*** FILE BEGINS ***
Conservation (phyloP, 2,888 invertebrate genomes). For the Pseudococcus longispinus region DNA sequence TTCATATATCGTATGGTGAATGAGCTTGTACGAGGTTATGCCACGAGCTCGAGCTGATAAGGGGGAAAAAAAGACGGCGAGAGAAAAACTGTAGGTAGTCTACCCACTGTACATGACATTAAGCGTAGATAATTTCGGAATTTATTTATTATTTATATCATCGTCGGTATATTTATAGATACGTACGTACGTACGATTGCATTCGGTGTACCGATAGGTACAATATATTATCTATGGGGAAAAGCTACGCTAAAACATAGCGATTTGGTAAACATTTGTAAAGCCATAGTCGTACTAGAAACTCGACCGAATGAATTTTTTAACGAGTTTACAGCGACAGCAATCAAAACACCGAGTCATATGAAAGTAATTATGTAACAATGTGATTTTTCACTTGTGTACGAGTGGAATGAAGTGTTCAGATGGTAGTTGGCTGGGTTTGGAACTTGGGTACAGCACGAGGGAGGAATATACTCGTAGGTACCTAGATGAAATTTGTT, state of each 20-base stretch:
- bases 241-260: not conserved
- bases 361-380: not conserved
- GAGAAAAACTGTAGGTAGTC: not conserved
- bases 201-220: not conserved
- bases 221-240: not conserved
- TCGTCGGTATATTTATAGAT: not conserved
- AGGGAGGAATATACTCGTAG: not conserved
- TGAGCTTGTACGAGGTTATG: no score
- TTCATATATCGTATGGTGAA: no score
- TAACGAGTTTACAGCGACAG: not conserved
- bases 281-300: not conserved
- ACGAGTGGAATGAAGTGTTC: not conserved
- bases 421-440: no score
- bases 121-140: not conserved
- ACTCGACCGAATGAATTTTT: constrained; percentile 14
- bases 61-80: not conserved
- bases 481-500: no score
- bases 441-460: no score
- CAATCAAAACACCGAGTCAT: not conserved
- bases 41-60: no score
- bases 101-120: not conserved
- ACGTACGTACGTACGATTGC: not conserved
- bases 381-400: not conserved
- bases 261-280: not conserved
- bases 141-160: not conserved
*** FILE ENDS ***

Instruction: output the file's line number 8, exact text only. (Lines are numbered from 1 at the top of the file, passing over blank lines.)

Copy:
- AGGGAGGAATATACTCGTAG: not conserved